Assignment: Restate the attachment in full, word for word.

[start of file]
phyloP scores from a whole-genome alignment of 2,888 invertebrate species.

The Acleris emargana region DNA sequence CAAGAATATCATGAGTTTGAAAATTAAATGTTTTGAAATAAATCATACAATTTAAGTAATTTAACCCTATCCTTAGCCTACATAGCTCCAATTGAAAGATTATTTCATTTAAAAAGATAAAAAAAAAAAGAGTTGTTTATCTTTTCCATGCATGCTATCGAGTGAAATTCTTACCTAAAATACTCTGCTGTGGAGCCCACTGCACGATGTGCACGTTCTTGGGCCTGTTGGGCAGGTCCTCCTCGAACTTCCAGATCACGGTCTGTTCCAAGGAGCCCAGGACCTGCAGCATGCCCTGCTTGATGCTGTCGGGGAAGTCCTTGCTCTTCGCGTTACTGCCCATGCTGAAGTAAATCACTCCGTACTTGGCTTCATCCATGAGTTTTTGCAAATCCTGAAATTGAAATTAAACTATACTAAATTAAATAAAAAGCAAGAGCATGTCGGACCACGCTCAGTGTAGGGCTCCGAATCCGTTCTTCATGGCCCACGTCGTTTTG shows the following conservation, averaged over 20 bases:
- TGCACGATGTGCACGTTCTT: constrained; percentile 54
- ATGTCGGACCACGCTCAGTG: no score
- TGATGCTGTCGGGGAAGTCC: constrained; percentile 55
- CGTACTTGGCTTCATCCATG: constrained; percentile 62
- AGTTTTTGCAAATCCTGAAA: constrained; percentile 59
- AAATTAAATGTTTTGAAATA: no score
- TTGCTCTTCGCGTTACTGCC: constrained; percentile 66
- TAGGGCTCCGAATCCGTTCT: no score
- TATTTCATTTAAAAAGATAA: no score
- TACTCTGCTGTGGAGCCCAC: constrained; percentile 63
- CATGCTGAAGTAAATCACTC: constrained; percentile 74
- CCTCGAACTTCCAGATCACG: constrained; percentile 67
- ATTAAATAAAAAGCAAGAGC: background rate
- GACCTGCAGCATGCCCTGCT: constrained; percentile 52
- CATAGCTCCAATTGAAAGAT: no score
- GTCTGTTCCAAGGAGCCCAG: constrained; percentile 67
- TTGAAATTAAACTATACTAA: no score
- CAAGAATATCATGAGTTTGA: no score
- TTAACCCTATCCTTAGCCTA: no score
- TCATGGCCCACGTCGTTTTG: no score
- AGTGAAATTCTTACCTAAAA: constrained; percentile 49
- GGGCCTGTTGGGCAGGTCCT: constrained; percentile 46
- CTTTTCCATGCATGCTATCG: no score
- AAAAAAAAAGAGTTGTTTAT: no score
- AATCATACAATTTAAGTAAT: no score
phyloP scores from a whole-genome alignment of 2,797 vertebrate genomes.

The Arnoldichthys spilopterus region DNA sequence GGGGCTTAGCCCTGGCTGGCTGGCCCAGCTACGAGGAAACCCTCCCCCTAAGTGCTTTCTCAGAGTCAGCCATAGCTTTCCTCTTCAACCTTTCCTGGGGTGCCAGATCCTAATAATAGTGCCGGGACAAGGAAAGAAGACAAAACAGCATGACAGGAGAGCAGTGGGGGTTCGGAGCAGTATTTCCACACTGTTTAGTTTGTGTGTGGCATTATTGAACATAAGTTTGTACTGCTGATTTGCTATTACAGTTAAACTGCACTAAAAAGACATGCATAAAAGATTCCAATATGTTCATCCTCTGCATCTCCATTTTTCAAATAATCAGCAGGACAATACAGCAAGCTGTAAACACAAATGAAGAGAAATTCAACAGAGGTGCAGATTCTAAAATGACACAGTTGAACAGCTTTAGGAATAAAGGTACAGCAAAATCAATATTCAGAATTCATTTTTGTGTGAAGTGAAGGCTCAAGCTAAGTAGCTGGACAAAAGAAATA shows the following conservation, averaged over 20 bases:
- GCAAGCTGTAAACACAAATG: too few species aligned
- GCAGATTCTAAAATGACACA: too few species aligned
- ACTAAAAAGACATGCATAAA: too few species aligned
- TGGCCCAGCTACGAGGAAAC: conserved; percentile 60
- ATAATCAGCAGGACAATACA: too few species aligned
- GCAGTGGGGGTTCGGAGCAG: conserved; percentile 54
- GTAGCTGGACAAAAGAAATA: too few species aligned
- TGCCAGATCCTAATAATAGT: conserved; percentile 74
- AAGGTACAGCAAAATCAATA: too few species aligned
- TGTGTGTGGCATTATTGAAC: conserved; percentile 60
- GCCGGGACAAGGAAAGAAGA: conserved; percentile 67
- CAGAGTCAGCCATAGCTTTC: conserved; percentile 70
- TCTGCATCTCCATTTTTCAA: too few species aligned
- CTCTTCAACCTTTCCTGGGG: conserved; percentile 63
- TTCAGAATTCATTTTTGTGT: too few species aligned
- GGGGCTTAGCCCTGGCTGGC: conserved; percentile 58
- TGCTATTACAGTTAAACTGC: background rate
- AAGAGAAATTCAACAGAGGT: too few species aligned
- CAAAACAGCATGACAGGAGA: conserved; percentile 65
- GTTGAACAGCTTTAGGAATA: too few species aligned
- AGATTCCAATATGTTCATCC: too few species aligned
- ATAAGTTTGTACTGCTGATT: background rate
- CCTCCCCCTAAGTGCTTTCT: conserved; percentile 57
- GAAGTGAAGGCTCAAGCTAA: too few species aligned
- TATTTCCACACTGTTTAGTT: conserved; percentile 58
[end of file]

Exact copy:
phyloP scores from a whole-genome alignment of 2,888 invertebrate species.

The Acleris emargana region DNA sequence CAAGAATATCATGAGTTTGAAAATTAAATGTTTTGAAATAAATCATACAATTTAAGTAATTTAACCCTATCCTTAGCCTACATAGCTCCAATTGAAAGATTATTTCATTTAAAAAGATAAAAAAAAAAAGAGTTGTTTATCTTTTCCATGCATGCTATCGAGTGAAATTCTTACCTAAAATACTCTGCTGTGGAGCCCACTGCACGATGTGCACGTTCTTGGGCCTGTTGGGCAGGTCCTCCTCGAACTTCCAGATCACGGTCTGTTCCAAGGAGCCCAGGACCTGCAGCATGCCCTGCTTGATGCTGTCGGGGAAGTCCTTGCTCTTCGCGTTACTGCCCATGCTGAAGTAAATCACTCCGTACTTGGCTTCATCCATGAGTTTTTGCAAATCCTGAAATTGAAATTAAACTATACTAAATTAAATAAAAAGCAAGAGCATGTCGGACCACGCTCAGTGTAGGGCTCCGAATCCGTTCTTCATGGCCCACGTCGTTTTG shows the following conservation, averaged over 20 bases:
- TGCACGATGTGCACGTTCTT: constrained; percentile 54
- ATGTCGGACCACGCTCAGTG: no score
- TGATGCTGTCGGGGAAGTCC: constrained; percentile 55
- CGTACTTGGCTTCATCCATG: constrained; percentile 62
- AGTTTTTGCAAATCCTGAAA: constrained; percentile 59
- AAATTAAATGTTTTGAAATA: no score
- TTGCTCTTCGCGTTACTGCC: constrained; percentile 66
- TAGGGCTCCGAATCCGTTCT: no score
- TATTTCATTTAAAAAGATAA: no score
- TACTCTGCTGTGGAGCCCAC: constrained; percentile 63
- CATGCTGAAGTAAATCACTC: constrained; percentile 74
- CCTCGAACTTCCAGATCACG: constrained; percentile 67
- ATTAAATAAAAAGCAAGAGC: background rate
- GACCTGCAGCATGCCCTGCT: constrained; percentile 52
- CATAGCTCCAATTGAAAGAT: no score
- GTCTGTTCCAAGGAGCCCAG: constrained; percentile 67
- TTGAAATTAAACTATACTAA: no score
- CAAGAATATCATGAGTTTGA: no score
- TTAACCCTATCCTTAGCCTA: no score
- TCATGGCCCACGTCGTTTTG: no score
- AGTGAAATTCTTACCTAAAA: constrained; percentile 49
- GGGCCTGTTGGGCAGGTCCT: constrained; percentile 46
- CTTTTCCATGCATGCTATCG: no score
- AAAAAAAAAGAGTTGTTTAT: no score
- AATCATACAATTTAAGTAAT: no score
phyloP scores from a whole-genome alignment of 2,797 vertebrate genomes.

The Arnoldichthys spilopterus region DNA sequence GGGGCTTAGCCCTGGCTGGCTGGCCCAGCTACGAGGAAACCCTCCCCCTAAGTGCTTTCTCAGAGTCAGCCATAGCTTTCCTCTTCAACCTTTCCTGGGGTGCCAGATCCTAATAATAGTGCCGGGACAAGGAAAGAAGACAAAACAGCATGACAGGAGAGCAGTGGGGGTTCGGAGCAGTATTTCCACACTGTTTAGTTTGTGTGTGGCATTATTGAACATAAGTTTGTACTGCTGATTTGCTATTACAGTTAAACTGCACTAAAAAGACATGCATAAAAGATTCCAATATGTTCATCCTCTGCATCTCCATTTTTCAAATAATCAGCAGGACAATACAGCAAGCTGTAAACACAAATGAAGAGAAATTCAACAGAGGTGCAGATTCTAAAATGACACAGTTGAACAGCTTTAGGAATAAAGGTACAGCAAAATCAATATTCAGAATTCATTTTTGTGTGAAGTGAAGGCTCAAGCTAAGTAGCTGGACAAAAGAAATA shows the following conservation, averaged over 20 bases:
- GCAAGCTGTAAACACAAATG: too few species aligned
- GCAGATTCTAAAATGACACA: too few species aligned
- ACTAAAAAGACATGCATAAA: too few species aligned
- TGGCCCAGCTACGAGGAAAC: conserved; percentile 60
- ATAATCAGCAGGACAATACA: too few species aligned
- GCAGTGGGGGTTCGGAGCAG: conserved; percentile 54
- GTAGCTGGACAAAAGAAATA: too few species aligned
- TGCCAGATCCTAATAATAGT: conserved; percentile 74
- AAGGTACAGCAAAATCAATA: too few species aligned
- TGTGTGTGGCATTATTGAAC: conserved; percentile 60
- GCCGGGACAAGGAAAGAAGA: conserved; percentile 67
- CAGAGTCAGCCATAGCTTTC: conserved; percentile 70
- TCTGCATCTCCATTTTTCAA: too few species aligned
- CTCTTCAACCTTTCCTGGGG: conserved; percentile 63
- TTCAGAATTCATTTTTGTGT: too few species aligned
- GGGGCTTAGCCCTGGCTGGC: conserved; percentile 58
- TGCTATTACAGTTAAACTGC: background rate
- AAGAGAAATTCAACAGAGGT: too few species aligned
- CAAAACAGCATGACAGGAGA: conserved; percentile 65
- GTTGAACAGCTTTAGGAATA: too few species aligned
- AGATTCCAATATGTTCATCC: too few species aligned
- ATAAGTTTGTACTGCTGATT: background rate
- CCTCCCCCTAAGTGCTTTCT: conserved; percentile 57
- GAAGTGAAGGCTCAAGCTAA: too few species aligned
- TATTTCCACACTGTTTAGTT: conserved; percentile 58